Wednesday, May 01, 2019

May Day in dangerous times

Today is May Day, also known as International Workers Day (among other things), a day promoting working and labouring people and the international labour rights movement. It’s more needed now than it’s been in more than a century, and it could even prove to be our deliverance from these dangerous times.

Back in May 2013 I talked about “May Day and me”, which included some of the history of the day. That post was actually inspired by a chat I had with a friend of mine, Kit Duffy, who died in late 2015. She was the most truly progressive person I ever met, and a strong supporter of human rights for all people, and she was a strong advocate for workers’ rights. I now think of her every May Day; I think she’d be pleased about that.

For all my activist years, and for a long time afterward, backing for organised labour was weak—even for Democratic politicians. They were supposed to hold labour at arm’s length to avoid being labelled “socialist”, and most of them played along. Most, but not all.

Even earlier, when I was young and Republican, I wasn’t exactly pro-labour. In university I had a speech class and one topic I took on was arguing in favour of a “student right to work” law—basically to make compulsory union membership for university students illegal. I got all my talking points from College Republicans, and I did reasonably well, despite a number of Democrats (and far more "Indifferents") in the same class.

When I became a Democrat, I began to study all the issues I never did as a Republican: LGBT rights, obviously, but also feminism, civil rights (and black history), the peace movement (this was only a few years after the end of the Vietnam War), and even progressive Christianity. I also finally began to understand organised labour, and why it was so important.

Here in New Zealand, unions were deliberately weakened by conservative governments, a topic in itself, but they’re still around. In the early 2000s, I worked for a media company that was clearly getting ready to shed staff. I arranged for my fellow workers to meet with a union organiser, and we all unionised—just in case. My rationale was that if the company did try to get rid of us, or, more likely, to make our jobs so terrible over time that we’d quit, we’d need someone to fight for us. A union was the logical answer.

When I changed jobs to a different division of the company, they were shocked that I was a union member because it was unheard of (they’d just sacked their entire staff who did what I was brought in to do, and, also, it was a National Party electorate). I remained a union member right up until I left that job.

The point of this personal history is that I was once pretty much anti-union, education made me sympathetic, and necessity made me embrace unionism. There’s no reason other people can’t take the same journey, but it will take commitment.

The reason we should bother is simple: The rise and rise of the fascistic populist far-right in developed countries around the world, including the USA. One of the reasons for that is that ordinary working people feel abandoned by their governments—because they have been! The labour movement can provide an alternative to far-right populism, a vision in which ordinary workers organise to fix the excesses of capitalism, and to protect ordinary people from being victimised—the very thing that drove them toward far-right populism in the first place.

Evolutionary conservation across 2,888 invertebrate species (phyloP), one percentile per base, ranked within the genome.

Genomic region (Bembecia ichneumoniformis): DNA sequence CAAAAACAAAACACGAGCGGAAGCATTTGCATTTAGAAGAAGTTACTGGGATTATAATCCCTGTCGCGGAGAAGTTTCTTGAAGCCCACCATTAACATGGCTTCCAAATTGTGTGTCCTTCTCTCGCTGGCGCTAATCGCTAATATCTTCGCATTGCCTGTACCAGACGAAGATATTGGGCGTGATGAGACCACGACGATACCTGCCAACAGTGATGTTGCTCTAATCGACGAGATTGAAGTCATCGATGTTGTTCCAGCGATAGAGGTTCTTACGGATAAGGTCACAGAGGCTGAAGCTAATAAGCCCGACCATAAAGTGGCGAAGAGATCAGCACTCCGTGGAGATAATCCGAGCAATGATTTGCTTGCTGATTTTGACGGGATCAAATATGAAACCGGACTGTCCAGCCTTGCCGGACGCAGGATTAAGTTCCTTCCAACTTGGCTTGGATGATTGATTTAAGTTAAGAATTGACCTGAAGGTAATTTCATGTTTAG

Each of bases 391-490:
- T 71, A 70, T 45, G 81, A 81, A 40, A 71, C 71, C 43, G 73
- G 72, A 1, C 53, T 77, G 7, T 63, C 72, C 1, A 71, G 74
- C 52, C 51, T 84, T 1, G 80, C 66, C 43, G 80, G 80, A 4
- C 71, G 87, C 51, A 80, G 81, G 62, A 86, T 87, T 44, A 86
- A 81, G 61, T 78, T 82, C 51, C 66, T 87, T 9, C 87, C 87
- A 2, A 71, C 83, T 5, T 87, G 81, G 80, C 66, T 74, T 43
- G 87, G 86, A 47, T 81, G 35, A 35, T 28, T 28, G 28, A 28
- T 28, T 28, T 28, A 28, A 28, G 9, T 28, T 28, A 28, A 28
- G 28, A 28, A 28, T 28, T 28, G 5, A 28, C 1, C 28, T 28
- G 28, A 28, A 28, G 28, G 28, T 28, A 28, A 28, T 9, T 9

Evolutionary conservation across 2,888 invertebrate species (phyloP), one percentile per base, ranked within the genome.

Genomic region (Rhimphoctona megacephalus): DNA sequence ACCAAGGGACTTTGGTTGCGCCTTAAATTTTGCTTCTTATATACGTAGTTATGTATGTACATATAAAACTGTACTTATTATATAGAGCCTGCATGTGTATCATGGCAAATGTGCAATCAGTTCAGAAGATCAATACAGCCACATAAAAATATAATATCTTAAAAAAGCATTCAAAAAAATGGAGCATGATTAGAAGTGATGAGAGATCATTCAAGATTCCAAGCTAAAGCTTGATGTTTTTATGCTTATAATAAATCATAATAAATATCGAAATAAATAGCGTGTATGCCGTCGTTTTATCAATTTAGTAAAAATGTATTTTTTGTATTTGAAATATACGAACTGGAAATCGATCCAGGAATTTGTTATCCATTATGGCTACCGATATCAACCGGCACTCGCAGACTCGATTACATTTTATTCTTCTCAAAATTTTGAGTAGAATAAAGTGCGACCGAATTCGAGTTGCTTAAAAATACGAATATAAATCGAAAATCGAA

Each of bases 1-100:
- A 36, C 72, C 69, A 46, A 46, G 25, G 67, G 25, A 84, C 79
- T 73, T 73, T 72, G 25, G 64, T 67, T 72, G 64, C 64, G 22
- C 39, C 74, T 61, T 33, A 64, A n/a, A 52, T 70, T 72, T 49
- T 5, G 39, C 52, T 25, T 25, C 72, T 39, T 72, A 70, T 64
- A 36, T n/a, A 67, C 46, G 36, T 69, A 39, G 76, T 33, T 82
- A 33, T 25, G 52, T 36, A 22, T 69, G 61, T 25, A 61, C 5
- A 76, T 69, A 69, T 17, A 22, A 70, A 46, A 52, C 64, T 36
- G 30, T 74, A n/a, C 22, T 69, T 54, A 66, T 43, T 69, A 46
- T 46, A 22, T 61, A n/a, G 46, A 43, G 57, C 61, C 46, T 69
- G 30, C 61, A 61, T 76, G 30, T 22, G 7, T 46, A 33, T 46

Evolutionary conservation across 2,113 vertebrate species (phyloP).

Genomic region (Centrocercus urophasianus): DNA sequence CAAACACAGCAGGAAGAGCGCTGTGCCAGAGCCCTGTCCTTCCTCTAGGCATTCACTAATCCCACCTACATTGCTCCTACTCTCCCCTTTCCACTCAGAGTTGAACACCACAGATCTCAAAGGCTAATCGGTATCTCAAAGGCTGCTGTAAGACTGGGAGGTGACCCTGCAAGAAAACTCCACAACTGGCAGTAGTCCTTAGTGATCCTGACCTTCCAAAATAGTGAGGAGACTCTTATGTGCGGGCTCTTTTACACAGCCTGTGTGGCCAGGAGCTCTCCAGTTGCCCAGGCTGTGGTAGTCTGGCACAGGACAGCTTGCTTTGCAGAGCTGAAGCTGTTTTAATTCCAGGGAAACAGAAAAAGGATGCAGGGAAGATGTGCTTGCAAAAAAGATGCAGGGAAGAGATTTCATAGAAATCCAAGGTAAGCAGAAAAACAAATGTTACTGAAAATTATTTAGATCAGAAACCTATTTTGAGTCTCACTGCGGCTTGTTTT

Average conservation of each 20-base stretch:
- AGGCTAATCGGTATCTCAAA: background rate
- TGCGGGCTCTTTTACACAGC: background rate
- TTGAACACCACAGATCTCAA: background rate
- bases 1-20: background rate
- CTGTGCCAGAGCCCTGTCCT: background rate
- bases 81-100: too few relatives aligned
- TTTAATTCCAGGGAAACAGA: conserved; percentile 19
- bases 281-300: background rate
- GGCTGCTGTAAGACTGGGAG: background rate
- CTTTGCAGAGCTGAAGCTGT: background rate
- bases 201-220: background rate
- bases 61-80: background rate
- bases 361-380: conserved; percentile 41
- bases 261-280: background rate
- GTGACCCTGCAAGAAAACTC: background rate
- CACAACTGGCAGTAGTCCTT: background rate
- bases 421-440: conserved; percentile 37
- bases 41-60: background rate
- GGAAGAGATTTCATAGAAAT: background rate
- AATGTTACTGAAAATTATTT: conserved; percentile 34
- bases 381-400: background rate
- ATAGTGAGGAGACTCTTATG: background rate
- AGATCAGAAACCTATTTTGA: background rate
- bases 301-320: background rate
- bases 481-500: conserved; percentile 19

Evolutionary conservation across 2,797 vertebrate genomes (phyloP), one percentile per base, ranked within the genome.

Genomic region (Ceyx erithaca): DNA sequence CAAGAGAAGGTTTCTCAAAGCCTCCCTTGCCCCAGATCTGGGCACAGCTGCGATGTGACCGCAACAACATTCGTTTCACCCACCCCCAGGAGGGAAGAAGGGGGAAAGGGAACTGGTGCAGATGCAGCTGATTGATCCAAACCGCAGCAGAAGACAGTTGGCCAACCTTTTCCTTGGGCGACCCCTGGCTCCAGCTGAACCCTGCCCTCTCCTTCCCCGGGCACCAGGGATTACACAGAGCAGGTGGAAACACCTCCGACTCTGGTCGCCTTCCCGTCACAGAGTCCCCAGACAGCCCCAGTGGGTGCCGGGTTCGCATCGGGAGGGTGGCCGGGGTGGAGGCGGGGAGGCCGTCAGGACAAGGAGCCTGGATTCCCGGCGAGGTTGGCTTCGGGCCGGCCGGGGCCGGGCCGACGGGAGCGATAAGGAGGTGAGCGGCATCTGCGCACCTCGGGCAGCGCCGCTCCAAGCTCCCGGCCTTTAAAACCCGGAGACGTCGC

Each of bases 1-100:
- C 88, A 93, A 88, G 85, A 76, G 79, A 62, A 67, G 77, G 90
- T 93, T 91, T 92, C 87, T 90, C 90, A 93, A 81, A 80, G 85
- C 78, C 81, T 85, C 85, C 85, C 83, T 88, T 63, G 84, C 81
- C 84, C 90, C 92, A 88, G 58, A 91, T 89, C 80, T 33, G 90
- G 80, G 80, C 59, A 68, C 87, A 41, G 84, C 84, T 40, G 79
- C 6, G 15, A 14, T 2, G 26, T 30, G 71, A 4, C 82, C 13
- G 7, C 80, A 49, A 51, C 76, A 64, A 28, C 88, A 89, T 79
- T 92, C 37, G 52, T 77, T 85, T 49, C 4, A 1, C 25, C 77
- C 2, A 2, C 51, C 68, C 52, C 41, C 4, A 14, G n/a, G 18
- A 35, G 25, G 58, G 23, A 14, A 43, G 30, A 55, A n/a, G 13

The task ahead of us is immense. People are working harder than ever and not getting anywhere—but the most senior executives of corporations sure are doing well. Just look, for example, at the chart above, which compares the hours worked per worker per year. It turns out that New Zealanders work nearly as much as Americans do, despite all the public holidays and annual leave (vacation) we get evert year (See also: “Vacation, All I Ever Wanted”).

Still New Zealand is making progress under this government: The government increased the minimum wage to $17.70 (up to $20 by 2021), it is supporting victims of domestic violence with up to ten days leave per year, plus workplace support. It also has restored rest and meal breaks for workers, and is developing tools to prevent bullying and harassment by implementing the Health and Safety Strategy. They are moving on pay equity legislation to improve access to pay claims, and increasing Paid Parental Leave from 18 to 22 weeks (up to 26 weeks by 2020). Add all that up, and things are starting to get much better for ordinary working people and their families. It’s a good start.

But even progress like the current NZ government is making won’t mean anything if ordinary workers continue to feel powerless in their own lives, something that creates an opening for the far-right populists. Still, if people feel better off (because they are), it does diminish the appeal of the far-right.

The lessons in this for the USA are that it’s vital to look after ordinary working people in order to restore the prosperity of the middle class. Fortunately, there are a lot of modern Democrats who understand that and have promised to act on it. Hopefully they’ll begin to replace the old-fashioned “keep labour at arm’s length” Democrats so that we have a chance to defeat the far-right populists.

But it all begins with recognising the importance of labour and labour organising, and that’s what May Day is actually all about.

The chart above is from the Organisation for Economic Cooperation and Development (OECD).

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